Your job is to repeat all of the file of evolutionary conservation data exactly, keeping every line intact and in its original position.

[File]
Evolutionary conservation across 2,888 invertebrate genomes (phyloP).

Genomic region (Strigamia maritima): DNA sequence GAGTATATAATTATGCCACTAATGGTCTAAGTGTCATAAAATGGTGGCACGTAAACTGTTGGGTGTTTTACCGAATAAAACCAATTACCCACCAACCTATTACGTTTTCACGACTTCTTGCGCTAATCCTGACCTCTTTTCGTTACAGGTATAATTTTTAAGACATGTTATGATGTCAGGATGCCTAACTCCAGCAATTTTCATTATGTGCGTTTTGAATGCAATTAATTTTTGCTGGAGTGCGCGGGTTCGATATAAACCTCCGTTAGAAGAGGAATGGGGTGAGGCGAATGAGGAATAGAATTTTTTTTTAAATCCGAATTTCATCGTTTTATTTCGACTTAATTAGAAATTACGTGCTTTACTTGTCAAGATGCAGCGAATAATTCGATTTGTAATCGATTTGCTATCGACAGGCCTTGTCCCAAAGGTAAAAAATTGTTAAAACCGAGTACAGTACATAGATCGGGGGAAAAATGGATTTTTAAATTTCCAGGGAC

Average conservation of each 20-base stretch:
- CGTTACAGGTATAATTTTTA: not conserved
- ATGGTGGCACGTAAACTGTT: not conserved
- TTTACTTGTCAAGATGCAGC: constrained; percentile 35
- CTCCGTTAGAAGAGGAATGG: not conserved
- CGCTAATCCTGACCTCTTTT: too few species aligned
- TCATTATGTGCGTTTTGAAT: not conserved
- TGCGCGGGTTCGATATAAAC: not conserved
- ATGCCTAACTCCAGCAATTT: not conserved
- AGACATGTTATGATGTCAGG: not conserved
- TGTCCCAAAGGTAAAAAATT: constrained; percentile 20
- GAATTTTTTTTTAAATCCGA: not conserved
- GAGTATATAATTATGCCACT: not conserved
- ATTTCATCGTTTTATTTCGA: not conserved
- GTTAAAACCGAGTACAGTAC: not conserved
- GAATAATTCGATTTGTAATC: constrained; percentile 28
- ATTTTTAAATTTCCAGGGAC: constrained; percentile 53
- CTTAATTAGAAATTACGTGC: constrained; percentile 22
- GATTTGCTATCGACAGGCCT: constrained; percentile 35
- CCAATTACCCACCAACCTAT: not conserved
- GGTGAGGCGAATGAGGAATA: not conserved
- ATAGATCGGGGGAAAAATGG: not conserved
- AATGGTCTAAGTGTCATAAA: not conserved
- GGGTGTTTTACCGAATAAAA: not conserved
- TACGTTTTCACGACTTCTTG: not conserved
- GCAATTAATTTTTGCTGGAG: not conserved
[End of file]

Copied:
Evolutionary conservation across 2,888 invertebrate genomes (phyloP).

Genomic region (Strigamia maritima): DNA sequence GAGTATATAATTATGCCACTAATGGTCTAAGTGTCATAAAATGGTGGCACGTAAACTGTTGGGTGTTTTACCGAATAAAACCAATTACCCACCAACCTATTACGTTTTCACGACTTCTTGCGCTAATCCTGACCTCTTTTCGTTACAGGTATAATTTTTAAGACATGTTATGATGTCAGGATGCCTAACTCCAGCAATTTTCATTATGTGCGTTTTGAATGCAATTAATTTTTGCTGGAGTGCGCGGGTTCGATATAAACCTCCGTTAGAAGAGGAATGGGGTGAGGCGAATGAGGAATAGAATTTTTTTTTAAATCCGAATTTCATCGTTTTATTTCGACTTAATTAGAAATTACGTGCTTTACTTGTCAAGATGCAGCGAATAATTCGATTTGTAATCGATTTGCTATCGACAGGCCTTGTCCCAAAGGTAAAAAATTGTTAAAACCGAGTACAGTACATAGATCGGGGGAAAAATGGATTTTTAAATTTCCAGGGAC

Average conservation of each 20-base stretch:
- CGTTACAGGTATAATTTTTA: not conserved
- ATGGTGGCACGTAAACTGTT: not conserved
- TTTACTTGTCAAGATGCAGC: constrained; percentile 35
- CTCCGTTAGAAGAGGAATGG: not conserved
- CGCTAATCCTGACCTCTTTT: too few species aligned
- TCATTATGTGCGTTTTGAAT: not conserved
- TGCGCGGGTTCGATATAAAC: not conserved
- ATGCCTAACTCCAGCAATTT: not conserved
- AGACATGTTATGATGTCAGG: not conserved
- TGTCCCAAAGGTAAAAAATT: constrained; percentile 20
- GAATTTTTTTTTAAATCCGA: not conserved
- GAGTATATAATTATGCCACT: not conserved
- ATTTCATCGTTTTATTTCGA: not conserved
- GTTAAAACCGAGTACAGTAC: not conserved
- GAATAATTCGATTTGTAATC: constrained; percentile 28
- ATTTTTAAATTTCCAGGGAC: constrained; percentile 53
- CTTAATTAGAAATTACGTGC: constrained; percentile 22
- GATTTGCTATCGACAGGCCT: constrained; percentile 35
- CCAATTACCCACCAACCTAT: not conserved
- GGTGAGGCGAATGAGGAATA: not conserved
- ATAGATCGGGGGAAAAATGG: not conserved
- AATGGTCTAAGTGTCATAAA: not conserved
- GGGTGTTTTACCGAATAAAA: not conserved
- TACGTTTTCACGACTTCTTG: not conserved
- GCAATTAATTTTTGCTGGAG: not conserved